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Why do we need OPC?

Why Do We Need OPC?
A pressing need in both factory automation and process manufacturing is making production and business systems work together. How many times has this been a barrier because of incompatibilities and proprietary communication interfaces between different suppliers' automation hardware and software? OPC gives production and business applications across the manufacturing enterprise access to real-time plant-floor information in a consistent manner, making multi-vendor interoperability and "plug and play" connectivity a reality.

Business Benefits of OPC
OPC promises what, up to now, has been virtually unachievable -- to provide multi-vendor plug-and-play components that manufacturing customers and system integrators can easily integrate into enterprise-wide automation and business systems. OPC removes barriers between traditionally proprietary factory floor devices, systems and other manufacturing software. OPC also delivers additional business benefits in the form of increased flexibility, and reduced system integration, development and installation costs of factory automation and process control systems. OPC is here and can help users solve real manufacturing problems today.

Current Status of the OPC Foundation and OPC Products
The OPC Foundation membership has grown to more than 275 companies worldwide. OPC is gaining worldwide acceptance that is strongly reflected in the makeup of the member companies. With strong participation in North America, Europe and Asia Pacific, OPC has the critical mass to achieve manufacturing customers' goals for ease-of-use, interoperability, and openness worldwide. The growing list of OPC compatible products is available under the Products section of the Foundation's web site, Many National Instruments products have OPC support built-in, including LabVIEW with an OPC client and the Datalogging and Supervisory Control Module, FieldPoint and FOUNDATION Fieldbus interfaces with OPC servers. These OPC products are making it easy to exchange information between disparate automation devices, control systems and production applications running across the manufacturing enterprise.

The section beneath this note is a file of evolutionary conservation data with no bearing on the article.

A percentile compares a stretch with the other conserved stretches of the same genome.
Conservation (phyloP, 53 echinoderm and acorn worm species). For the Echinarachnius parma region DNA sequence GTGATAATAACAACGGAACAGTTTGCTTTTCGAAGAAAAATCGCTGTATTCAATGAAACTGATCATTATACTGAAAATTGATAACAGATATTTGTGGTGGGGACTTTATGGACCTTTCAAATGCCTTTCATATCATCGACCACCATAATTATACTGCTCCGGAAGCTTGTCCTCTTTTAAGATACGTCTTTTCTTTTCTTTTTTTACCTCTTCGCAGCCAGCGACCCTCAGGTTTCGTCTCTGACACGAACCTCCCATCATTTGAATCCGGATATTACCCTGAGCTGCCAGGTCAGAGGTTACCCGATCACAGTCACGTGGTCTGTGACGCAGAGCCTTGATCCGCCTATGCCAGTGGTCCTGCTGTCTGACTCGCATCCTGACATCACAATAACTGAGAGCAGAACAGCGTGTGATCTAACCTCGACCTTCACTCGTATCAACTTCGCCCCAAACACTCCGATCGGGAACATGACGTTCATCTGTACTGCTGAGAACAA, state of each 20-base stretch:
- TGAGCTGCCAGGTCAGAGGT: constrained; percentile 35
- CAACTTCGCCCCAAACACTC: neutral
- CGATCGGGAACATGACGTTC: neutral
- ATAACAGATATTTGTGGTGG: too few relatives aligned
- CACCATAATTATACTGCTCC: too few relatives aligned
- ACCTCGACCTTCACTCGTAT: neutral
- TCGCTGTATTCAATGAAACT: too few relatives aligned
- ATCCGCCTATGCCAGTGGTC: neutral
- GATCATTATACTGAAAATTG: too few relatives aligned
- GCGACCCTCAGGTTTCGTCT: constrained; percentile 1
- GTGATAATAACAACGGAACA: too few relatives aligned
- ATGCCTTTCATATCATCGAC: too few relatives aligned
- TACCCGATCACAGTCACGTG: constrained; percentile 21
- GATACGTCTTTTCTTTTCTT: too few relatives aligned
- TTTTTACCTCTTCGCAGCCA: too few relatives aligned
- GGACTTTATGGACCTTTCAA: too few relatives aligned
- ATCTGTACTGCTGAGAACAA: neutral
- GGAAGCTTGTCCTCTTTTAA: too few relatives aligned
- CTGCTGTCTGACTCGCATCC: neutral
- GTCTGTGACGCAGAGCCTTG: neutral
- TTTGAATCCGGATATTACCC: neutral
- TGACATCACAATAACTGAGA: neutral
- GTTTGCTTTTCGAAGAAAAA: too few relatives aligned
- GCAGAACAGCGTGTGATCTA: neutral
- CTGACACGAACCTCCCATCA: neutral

Links to National Instruments Products for OPC

The Technology Behind OPC
OPC, based on the Component Object Model (COM) is part of The Microsoft .NET Framework®. OPC uses the Microsoft .NET Framework to provide plug-and-play connectivity and interoperability between disparate automation devices, systems, and software both on the factory floor and across the manufacturing enterprise. In short, Microsoft's COM specification provides the necessary software infrastructure that defines how applications share data under Microsoft operating systems like Windows NT. The OPC specifications define a set of standard COM objects, methods, and properties that specifically address requirements for real-time factory automation and process control applications. OPC servers provide a standard interface to the OPC COM objects, allowing OPC client applications to exchange data and control commands in a generic way. OPC client applications can communicate with one or more OPC servers from different suppliers. OPC client applications access data the same way whether the data is coming from an OPC server connected to a PLC, industrial networks like Foundation Fieldbus, Profibus or DeviceNet, a SCADA system, a Laboratory Information Management Systems (LIMS), or a production management system.

Where is OPC headed?
OPC is designed to be extensible. Since inception in 1996, the OPC Foundation has established various technical committees for extending the scope and function of OPC specifications to address a broader range of manufacturing connectivity and interoperability issues. OPC Foundation specifications now include OPC Data Access 3.0, OPC Alarms & Events, OPC Historical Data Access, OPC Batch, and OPC Security, plus two new specifications, OPC Data eXchange (DX) and OPC XML-DA.

OPC DX provides application interoperability between disparate fieldbuses. OPC DX standard provides interoperability between controllers connected to Ethernet networks using different protocols such as Ethernet/IP, PROFINet and Foundation Fieldbus High Speed Ethernet.

The OPC XML-DA specification leverages Internet technology such as extensible markup language (XML), HTTP and SOAP to provide a vertical communication link between the plant floor and manufacturing enterprise applications. OPC XML-DA provides several additional benefits including 1) the ability to publish plant floor data across the manufacturing enterprise using the Internet, 2) the capability to use XML, HTTP, SOAP and Internet technology to develop OPC XML-DA clients and servers on non-Microsoft platforms, and 3) the capability to publish plant floor data in formats that are easily used by enterprise applications such as manufacturing planning, scheduling, quality and asset management.

OPC will continue to grow as the open industry standard for manufacturing because the OPC Foundation members, like National Instruments, share a common vision -- to create a worldwide, industry standard for connectivity and interoperability across the manufacturing enterprise.